Jennifer Woods, second from right, speaks during a meeting at the Whiteside Building in April.

If you go

What: Restorative Practices Workshop

When: 8:30 a.m.-3:30 p.m. today

Where: Hampton Inn at Hamilton Place

Admission: Free

More information:

Black students represent 31 percent of the population in the Hamilton County Schools system, yet they account for more than 60 percent of students suspended.

And it's not just black students who get suspended, but students of all ethnicities, said Jennifer Woods, the Chattanooga Hamilton County NAACP's education chairwoman.

"Too many kids are being suspended across the board," she said. "You can teach a test, but having knowledge does you no good when you can't manage to get along with people."

The local NAACP suggests that the school system implement restorative practices to teach conflict resolution and keep more children in school. The organization has been hosting an International Institute of Restorative Practices workshop this week. Today is the final day.

Steve Korr, an instructor from the Pennsylvania-based International Institute for Restorative Practices graduate school, led the workshop.

He said the goal is to improve behavior and academics by offering an alternative method of conflict resolution.

"How is the current system working for you?" Korr said he asks administrators he's trying to interest in restorative practices.

He said most people respond with concerns about not being able to get through a curriculum because of classroom disruptions, concerns that their voice is not heard and concerns about the so-called school-to-prison pipeline, in which students with behavioral problems eventually go to jail instead of attending college or getting jobs.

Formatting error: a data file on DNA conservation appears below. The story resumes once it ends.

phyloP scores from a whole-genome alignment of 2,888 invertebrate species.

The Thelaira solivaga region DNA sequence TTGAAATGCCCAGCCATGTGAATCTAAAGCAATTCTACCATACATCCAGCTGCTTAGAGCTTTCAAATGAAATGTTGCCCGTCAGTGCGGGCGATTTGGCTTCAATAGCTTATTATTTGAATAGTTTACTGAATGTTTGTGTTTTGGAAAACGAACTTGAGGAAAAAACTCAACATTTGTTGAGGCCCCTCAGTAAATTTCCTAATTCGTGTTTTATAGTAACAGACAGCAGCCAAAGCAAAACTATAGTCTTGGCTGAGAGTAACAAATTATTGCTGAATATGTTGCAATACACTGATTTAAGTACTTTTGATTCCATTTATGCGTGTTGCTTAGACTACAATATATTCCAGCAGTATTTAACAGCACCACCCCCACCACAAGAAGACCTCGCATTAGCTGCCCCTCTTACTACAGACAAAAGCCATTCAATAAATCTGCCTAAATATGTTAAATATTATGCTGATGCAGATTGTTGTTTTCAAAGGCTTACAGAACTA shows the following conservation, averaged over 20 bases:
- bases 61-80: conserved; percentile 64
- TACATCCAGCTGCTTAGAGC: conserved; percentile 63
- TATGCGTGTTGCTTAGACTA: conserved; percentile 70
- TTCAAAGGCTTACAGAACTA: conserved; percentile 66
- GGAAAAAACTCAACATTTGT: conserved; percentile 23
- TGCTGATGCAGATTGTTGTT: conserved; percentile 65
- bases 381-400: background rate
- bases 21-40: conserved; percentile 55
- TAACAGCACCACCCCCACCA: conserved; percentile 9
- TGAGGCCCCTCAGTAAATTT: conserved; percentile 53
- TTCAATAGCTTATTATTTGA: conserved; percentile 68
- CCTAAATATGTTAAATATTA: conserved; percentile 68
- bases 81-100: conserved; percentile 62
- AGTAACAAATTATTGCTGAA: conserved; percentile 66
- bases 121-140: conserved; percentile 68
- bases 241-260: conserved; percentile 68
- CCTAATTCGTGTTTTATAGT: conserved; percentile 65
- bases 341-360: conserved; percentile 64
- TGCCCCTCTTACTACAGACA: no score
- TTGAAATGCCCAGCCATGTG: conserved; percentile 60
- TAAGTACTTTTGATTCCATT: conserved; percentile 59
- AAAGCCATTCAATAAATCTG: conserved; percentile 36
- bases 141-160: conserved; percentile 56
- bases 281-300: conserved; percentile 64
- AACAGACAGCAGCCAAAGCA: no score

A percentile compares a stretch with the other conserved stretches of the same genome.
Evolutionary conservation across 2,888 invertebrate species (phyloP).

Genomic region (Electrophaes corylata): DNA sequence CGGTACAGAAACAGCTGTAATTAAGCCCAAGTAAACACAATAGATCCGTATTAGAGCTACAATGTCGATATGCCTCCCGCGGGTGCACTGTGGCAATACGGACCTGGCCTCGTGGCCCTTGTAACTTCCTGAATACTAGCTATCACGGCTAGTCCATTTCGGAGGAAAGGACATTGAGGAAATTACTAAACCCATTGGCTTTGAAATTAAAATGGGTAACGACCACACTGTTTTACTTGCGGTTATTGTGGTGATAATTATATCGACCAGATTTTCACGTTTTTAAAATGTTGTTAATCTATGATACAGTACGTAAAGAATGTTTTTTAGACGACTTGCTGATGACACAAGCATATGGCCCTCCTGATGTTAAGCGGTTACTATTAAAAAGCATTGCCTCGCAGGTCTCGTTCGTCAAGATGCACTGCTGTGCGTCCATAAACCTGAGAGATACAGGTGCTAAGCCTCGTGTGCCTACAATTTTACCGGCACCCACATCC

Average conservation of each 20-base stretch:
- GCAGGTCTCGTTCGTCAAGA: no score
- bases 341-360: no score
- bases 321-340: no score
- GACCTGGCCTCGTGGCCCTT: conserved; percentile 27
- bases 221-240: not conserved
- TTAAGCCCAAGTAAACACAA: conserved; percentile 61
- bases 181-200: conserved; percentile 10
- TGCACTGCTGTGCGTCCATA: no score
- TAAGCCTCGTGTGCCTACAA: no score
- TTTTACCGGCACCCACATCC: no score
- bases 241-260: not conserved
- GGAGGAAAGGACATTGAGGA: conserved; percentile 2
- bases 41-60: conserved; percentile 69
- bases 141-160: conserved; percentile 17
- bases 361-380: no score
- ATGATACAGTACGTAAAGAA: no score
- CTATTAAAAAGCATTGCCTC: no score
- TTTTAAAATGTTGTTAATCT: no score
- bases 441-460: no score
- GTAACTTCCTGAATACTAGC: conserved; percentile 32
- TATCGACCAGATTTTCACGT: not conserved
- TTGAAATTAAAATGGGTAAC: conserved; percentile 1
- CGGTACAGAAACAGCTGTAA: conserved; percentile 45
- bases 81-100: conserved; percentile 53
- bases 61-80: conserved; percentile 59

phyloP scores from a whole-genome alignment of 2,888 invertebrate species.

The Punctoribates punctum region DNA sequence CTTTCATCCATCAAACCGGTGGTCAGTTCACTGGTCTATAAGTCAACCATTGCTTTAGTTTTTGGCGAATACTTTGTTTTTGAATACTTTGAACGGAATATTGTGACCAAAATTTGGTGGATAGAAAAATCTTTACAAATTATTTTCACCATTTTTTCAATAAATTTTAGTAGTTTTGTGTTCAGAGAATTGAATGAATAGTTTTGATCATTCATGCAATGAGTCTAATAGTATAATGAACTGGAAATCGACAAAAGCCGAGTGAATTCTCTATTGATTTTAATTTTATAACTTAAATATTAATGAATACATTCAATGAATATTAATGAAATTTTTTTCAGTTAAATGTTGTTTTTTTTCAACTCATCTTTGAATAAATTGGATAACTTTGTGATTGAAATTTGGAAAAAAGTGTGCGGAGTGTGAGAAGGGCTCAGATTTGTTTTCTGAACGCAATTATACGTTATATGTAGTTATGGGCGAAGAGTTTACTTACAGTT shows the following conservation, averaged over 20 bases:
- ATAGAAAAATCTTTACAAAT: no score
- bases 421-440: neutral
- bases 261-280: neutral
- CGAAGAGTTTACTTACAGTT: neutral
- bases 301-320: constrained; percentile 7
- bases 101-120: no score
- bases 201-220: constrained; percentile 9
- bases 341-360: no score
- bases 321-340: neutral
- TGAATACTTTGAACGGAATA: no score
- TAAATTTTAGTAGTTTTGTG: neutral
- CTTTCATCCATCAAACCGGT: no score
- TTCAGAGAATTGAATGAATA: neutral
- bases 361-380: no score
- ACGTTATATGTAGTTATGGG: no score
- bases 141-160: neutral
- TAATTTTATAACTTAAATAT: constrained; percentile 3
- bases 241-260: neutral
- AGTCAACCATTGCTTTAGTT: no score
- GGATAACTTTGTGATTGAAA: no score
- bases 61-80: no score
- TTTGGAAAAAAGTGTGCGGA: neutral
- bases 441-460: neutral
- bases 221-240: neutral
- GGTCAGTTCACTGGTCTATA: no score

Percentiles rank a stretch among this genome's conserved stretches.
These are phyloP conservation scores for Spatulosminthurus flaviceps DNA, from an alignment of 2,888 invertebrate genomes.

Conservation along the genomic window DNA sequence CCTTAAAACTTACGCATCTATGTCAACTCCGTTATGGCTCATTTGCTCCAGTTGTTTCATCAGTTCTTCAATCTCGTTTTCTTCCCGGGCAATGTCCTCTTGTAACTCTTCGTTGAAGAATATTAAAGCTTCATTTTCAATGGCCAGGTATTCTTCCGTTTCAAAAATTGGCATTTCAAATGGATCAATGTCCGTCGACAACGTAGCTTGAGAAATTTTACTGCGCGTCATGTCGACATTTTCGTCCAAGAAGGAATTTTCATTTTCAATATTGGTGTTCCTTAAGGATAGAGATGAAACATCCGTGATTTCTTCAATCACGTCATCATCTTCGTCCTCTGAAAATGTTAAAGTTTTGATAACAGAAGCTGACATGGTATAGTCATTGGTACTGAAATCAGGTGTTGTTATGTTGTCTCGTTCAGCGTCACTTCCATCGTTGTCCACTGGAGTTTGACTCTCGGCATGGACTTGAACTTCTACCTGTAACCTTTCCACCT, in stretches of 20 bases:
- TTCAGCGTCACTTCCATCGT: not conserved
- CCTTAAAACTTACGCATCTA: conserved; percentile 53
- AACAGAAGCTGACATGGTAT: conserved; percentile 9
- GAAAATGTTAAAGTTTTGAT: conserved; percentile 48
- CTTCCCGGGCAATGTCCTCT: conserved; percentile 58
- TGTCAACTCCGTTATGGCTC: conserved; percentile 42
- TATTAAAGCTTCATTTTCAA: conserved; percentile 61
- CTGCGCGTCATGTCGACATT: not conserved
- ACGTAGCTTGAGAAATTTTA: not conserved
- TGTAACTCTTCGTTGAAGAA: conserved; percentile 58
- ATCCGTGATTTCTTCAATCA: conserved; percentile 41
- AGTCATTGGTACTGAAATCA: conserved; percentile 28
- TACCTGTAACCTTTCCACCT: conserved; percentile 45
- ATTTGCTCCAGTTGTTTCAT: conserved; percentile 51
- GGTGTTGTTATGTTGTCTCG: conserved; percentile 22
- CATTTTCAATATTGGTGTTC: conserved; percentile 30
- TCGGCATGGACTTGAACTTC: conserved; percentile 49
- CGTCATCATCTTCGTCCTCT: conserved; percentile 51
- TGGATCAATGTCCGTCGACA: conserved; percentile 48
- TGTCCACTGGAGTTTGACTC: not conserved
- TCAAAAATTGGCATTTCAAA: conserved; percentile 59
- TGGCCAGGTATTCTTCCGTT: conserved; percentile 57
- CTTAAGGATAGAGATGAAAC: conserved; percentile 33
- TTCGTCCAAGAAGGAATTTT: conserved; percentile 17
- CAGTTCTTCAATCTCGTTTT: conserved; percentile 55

Then Korr offers tips for restorative practices, the practice of changing student behavior by developing relationships with the students.

"Human beings are built to be in relationship, in connection to one another," he said.

He spoke Wednesday at the Hampton Inn near Hamilton Place mall to 20 educators and juvenile justice workers from throughout the state. The group also included NAACP members and educators from Illinois.

Korr said the International Institute for Restorative Practices is the first graduate school in the nation totally dedicated to the social science of restorative practices.

Restorative practices looks at the practice of purposefully establishing relationships, bonds for social capital. It improves academic and athletic outcomes and reduces suspensions and expulsions, he said.

"We've got to do something different," he said.

The catch, he said, is getting schools to fully try it. It's difficult because the program training is four days, a difficult amount of time for a teacher to be out of the classroom. And then once a school system accepts the practice, it still may get altered if the school administration or personnel changes.

Teachers in one school in Chattanooga have been through the training, but Karen Glenn said she's not sure if they've been able to implement the practices.

Glenn, with Students Taking A Right Stand, already participated in the training and said her goal is to train others.

Nobody wants to see students suspended, she said.

"Test scores are crucial, but we can't boost test scores if students are not present," she said.

Korr said 60-70 percent of schools that have implemented restorative practices experienced a reduction in suspensions and improved academic scores.

With restorative practices, the needs of the teacher and students are addressed, he said.

Instead of removing a student when he misbehaves, the practice involves working to develop a relationship with the student and allow him to hear how his action affected other people and to be a part of correcting the wrong that he did.

Korr will host another workshop in Nashville Feb. 29 to March 3.

Contact staff writer Yolanda Putman at